How Body Mass Index (BMI) Affects Longevity

Body Mass Index

Body-mass Index (BMI), a measure of body fat based on height and weight, has long been thought to be a reliable predictor of disease risk and, by extension, longevity. According to the CDC, scoring in the ‘Obese’ category puts you at greater risk for cardiovascular disease (coronary heart disease, stroke, and high blood pressure), type 2 diabetes, cancer (endometrial, breast, and colon), high cholesterol, liver and gallbladder disease, and other disorders. Doctors may often use BMI as a diagnostic measure of obesity and to recommend alternative diets and/or an exercise regimen to those who qualify as overweight or obese.

However, the correlation between higher BMI and increased risk of mortality hasn’t always been definitive. Several recent meta-analyses highlight BMI’s lack of qualitative merit as a measure of mortality risk. The first, an April 2014 study published in the American Journal of Clinical Nutrition, found no association between an ‘overweight’ BMI classification and an increased risk of mortality. The second study, appearing in the January 2014 issue of Progress in Cardiovascular Diseases, showed that unfit individuals carried twice the risk of mortality than those who are normal-weight and fit, regardless of BMI. That is, overweight or obese, but fit, individuals held similar risk for overall mortality as those who were of normal weight and fit. Bottom line: BMI classifications carry less weight than previously thought in the story of longevity, but ‘fitness’ seems to play a more prominent role.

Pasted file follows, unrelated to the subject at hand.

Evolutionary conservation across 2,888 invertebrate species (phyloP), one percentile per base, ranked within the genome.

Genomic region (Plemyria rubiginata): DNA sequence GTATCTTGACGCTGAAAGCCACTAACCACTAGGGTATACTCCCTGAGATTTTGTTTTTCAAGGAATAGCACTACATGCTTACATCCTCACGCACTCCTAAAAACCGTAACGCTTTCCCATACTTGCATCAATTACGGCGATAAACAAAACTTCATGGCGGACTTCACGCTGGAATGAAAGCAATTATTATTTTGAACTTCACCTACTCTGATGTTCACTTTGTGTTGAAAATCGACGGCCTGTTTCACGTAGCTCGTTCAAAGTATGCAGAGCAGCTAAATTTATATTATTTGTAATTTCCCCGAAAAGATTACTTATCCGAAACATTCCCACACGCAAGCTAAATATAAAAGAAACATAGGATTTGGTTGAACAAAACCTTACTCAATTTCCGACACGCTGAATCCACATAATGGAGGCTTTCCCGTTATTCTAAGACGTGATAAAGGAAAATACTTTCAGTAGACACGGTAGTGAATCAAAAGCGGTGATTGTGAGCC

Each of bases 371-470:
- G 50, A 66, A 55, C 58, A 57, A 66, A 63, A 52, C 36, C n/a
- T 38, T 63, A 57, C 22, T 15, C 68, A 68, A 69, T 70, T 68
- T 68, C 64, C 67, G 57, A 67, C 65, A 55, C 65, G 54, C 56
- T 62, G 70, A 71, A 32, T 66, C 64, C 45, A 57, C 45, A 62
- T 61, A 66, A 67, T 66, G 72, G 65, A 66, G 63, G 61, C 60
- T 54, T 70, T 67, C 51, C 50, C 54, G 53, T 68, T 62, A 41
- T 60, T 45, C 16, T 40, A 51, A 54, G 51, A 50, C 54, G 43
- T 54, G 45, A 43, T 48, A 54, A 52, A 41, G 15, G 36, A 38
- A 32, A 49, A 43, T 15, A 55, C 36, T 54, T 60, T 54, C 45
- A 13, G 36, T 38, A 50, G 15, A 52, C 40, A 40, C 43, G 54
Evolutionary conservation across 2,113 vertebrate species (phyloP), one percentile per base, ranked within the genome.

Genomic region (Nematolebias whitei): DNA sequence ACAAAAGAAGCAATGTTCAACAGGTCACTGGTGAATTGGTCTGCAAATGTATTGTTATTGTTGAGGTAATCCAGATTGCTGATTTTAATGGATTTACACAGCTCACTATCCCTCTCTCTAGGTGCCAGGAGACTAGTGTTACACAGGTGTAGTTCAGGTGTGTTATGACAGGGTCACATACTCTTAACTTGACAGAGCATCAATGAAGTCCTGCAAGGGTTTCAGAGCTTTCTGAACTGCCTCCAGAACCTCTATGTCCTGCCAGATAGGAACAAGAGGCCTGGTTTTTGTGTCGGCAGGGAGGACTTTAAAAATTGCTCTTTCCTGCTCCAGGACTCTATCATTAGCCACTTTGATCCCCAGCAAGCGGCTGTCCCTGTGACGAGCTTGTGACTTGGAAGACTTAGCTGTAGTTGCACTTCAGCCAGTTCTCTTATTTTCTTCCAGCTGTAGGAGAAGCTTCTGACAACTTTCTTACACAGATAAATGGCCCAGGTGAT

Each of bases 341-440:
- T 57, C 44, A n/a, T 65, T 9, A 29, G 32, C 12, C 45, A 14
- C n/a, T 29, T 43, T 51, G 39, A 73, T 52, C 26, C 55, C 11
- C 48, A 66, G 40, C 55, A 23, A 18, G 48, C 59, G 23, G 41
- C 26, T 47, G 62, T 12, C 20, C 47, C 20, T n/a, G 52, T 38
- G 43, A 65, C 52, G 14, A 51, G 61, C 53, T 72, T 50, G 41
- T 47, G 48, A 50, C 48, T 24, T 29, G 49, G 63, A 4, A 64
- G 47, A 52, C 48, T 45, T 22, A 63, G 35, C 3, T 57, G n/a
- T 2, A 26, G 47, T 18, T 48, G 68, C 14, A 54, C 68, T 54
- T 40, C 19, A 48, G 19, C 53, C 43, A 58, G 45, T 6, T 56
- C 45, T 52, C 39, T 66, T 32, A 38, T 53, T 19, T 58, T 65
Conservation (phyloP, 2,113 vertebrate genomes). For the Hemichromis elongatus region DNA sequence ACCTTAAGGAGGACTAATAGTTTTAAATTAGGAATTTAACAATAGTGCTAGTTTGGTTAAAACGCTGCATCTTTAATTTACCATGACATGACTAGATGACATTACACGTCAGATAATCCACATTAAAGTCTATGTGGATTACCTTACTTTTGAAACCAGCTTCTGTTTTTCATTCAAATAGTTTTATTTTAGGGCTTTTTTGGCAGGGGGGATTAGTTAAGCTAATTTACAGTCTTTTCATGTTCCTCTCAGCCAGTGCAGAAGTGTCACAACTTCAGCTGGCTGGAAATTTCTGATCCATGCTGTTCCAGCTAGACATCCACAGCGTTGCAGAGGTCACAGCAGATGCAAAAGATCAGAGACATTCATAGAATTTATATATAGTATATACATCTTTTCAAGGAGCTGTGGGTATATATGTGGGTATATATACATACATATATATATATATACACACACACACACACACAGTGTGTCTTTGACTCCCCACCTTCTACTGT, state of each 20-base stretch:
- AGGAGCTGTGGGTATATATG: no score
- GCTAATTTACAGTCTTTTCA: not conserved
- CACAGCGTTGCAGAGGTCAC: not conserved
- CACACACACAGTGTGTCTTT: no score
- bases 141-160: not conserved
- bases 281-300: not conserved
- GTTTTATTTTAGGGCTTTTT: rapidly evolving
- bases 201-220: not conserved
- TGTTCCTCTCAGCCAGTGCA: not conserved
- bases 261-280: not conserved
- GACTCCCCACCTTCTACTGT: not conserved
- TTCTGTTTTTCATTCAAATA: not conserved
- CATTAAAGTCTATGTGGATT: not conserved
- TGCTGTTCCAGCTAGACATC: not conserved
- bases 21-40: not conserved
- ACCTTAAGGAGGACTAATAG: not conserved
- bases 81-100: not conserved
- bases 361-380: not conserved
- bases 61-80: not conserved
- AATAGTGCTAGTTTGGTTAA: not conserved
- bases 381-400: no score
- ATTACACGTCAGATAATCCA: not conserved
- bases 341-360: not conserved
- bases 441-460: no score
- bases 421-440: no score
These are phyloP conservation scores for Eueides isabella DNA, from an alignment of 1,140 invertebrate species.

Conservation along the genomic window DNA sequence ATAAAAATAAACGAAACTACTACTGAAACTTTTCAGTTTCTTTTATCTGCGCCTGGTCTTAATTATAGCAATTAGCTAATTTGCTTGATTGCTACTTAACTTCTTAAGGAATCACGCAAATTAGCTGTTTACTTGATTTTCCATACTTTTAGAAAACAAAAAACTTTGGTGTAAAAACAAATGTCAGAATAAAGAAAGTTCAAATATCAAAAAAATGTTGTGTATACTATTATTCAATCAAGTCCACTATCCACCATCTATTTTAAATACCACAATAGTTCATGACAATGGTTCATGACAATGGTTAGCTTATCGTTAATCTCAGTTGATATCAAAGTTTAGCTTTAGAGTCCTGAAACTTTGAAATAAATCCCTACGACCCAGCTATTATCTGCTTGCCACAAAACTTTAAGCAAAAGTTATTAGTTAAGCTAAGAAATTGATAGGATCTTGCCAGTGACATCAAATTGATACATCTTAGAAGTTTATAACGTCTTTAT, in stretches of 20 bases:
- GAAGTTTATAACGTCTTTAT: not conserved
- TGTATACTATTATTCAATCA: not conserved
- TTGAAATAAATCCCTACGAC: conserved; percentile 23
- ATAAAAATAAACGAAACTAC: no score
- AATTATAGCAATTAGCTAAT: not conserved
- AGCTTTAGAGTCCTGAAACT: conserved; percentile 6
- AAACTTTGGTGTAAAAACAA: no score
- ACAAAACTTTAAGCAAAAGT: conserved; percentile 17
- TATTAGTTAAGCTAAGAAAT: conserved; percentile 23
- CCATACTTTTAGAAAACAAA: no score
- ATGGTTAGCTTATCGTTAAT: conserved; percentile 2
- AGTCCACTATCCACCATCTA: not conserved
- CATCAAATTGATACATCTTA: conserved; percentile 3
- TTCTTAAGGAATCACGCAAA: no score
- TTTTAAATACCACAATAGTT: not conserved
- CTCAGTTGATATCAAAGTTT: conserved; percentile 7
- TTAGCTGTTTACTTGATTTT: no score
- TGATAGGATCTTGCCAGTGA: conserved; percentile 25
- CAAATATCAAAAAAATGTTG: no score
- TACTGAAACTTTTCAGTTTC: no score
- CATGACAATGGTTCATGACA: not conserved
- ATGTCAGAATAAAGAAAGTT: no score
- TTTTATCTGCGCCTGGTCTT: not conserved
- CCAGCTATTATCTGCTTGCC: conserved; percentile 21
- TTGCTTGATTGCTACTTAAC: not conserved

The hallmark study of this review, recently published in The American Journal of Medicine, took these findings one step further—finding what may be better than BMI in predicting length of life—and possible altering the landscape of how physicians diagnose and treat weight-related health issues. The study’s authors suggested that muscle mass may be a better way of predicting longevity than BMI. Researchers assessed all-cause mortality in 3,659 participants (men aged 55 years and women aged 65 years or older at study’s start) 10 years after final measurements were collected. All participants were followed and regularly checked for 6 years. Turns out, overall muscle mass was a much more accurate predictor than BMI-based classifications.

Total body mass is a measure of both fat and muscle, tissues with very different metabolic processes and consequences for the body. The study’s authors concluded that physicians may be better off narrowing their focus on muscle-mass index when recommending a healthier lifestyle. Instead of structuring healthy diets around limiting calorie intake, health-improving regimens diets should try to maximize exercise , particularly resistance workouts (squats, bench-press, etc.) that are known to help build muscle. As a general rule, indulging in an extra chocolate might not be that big of a deal, but skimping out on workouts should now make you think twice about the consequences of your decisions.